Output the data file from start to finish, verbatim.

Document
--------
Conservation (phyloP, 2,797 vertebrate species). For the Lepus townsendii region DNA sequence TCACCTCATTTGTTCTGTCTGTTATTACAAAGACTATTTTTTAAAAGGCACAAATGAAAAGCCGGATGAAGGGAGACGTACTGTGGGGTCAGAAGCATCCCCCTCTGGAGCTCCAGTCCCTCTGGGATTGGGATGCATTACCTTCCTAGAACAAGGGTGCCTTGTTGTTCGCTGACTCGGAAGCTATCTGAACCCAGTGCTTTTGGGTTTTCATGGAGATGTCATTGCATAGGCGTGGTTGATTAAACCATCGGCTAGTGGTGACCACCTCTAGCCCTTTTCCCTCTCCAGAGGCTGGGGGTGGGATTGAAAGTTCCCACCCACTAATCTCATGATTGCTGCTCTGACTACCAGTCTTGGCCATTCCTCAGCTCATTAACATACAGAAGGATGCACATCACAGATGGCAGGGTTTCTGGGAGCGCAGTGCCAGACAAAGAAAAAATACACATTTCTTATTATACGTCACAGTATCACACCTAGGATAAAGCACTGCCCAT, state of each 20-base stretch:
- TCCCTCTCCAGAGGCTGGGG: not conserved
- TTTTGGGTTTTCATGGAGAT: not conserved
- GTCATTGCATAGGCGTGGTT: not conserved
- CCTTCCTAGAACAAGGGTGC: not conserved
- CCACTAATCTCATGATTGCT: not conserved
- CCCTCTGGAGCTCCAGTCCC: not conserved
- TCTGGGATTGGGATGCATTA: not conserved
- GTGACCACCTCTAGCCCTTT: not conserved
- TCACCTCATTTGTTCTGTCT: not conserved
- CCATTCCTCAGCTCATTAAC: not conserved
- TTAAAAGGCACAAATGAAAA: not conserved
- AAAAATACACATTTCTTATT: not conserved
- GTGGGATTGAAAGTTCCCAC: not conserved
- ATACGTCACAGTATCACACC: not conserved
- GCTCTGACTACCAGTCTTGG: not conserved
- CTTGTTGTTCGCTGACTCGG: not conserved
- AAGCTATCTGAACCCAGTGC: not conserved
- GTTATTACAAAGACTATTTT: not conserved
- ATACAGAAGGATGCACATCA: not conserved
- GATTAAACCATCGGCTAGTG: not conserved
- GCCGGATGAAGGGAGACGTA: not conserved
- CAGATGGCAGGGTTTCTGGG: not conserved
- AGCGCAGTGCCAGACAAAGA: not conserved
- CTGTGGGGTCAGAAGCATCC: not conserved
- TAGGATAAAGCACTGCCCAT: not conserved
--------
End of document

Conservation (phyloP, 2,797 vertebrate species). For the Lepus townsendii region DNA sequence TCACCTCATTTGTTCTGTCTGTTATTACAAAGACTATTTTTTAAAAGGCACAAATGAAAAGCCGGATGAAGGGAGACGTACTGTGGGGTCAGAAGCATCCCCCTCTGGAGCTCCAGTCCCTCTGGGATTGGGATGCATTACCTTCCTAGAACAAGGGTGCCTTGTTGTTCGCTGACTCGGAAGCTATCTGAACCCAGTGCTTTTGGGTTTTCATGGAGATGTCATTGCATAGGCGTGGTTGATTAAACCATCGGCTAGTGGTGACCACCTCTAGCCCTTTTCCCTCTCCAGAGGCTGGGGGTGGGATTGAAAGTTCCCACCCACTAATCTCATGATTGCTGCTCTGACTACCAGTCTTGGCCATTCCTCAGCTCATTAACATACAGAAGGATGCACATCACAGATGGCAGGGTTTCTGGGAGCGCAGTGCCAGACAAAGAAAAAATACACATTTCTTATTATACGTCACAGTATCACACCTAGGATAAAGCACTGCCCAT, state of each 20-base stretch:
- TCCCTCTCCAGAGGCTGGGG: not conserved
- TTTTGGGTTTTCATGGAGAT: not conserved
- GTCATTGCATAGGCGTGGTT: not conserved
- CCTTCCTAGAACAAGGGTGC: not conserved
- CCACTAATCTCATGATTGCT: not conserved
- CCCTCTGGAGCTCCAGTCCC: not conserved
- TCTGGGATTGGGATGCATTA: not conserved
- GTGACCACCTCTAGCCCTTT: not conserved
- TCACCTCATTTGTTCTGTCT: not conserved
- CCATTCCTCAGCTCATTAAC: not conserved
- TTAAAAGGCACAAATGAAAA: not conserved
- AAAAATACACATTTCTTATT: not conserved
- GTGGGATTGAAAGTTCCCAC: not conserved
- ATACGTCACAGTATCACACC: not conserved
- GCTCTGACTACCAGTCTTGG: not conserved
- CTTGTTGTTCGCTGACTCGG: not conserved
- AAGCTATCTGAACCCAGTGC: not conserved
- GTTATTACAAAGACTATTTT: not conserved
- ATACAGAAGGATGCACATCA: not conserved
- GATTAAACCATCGGCTAGTG: not conserved
- GCCGGATGAAGGGAGACGTA: not conserved
- CAGATGGCAGGGTTTCTGGG: not conserved
- AGCGCAGTGCCAGACAAAGA: not conserved
- CTGTGGGGTCAGAAGCATCC: not conserved
- TAGGATAAAGCACTGCCCAT: not conserved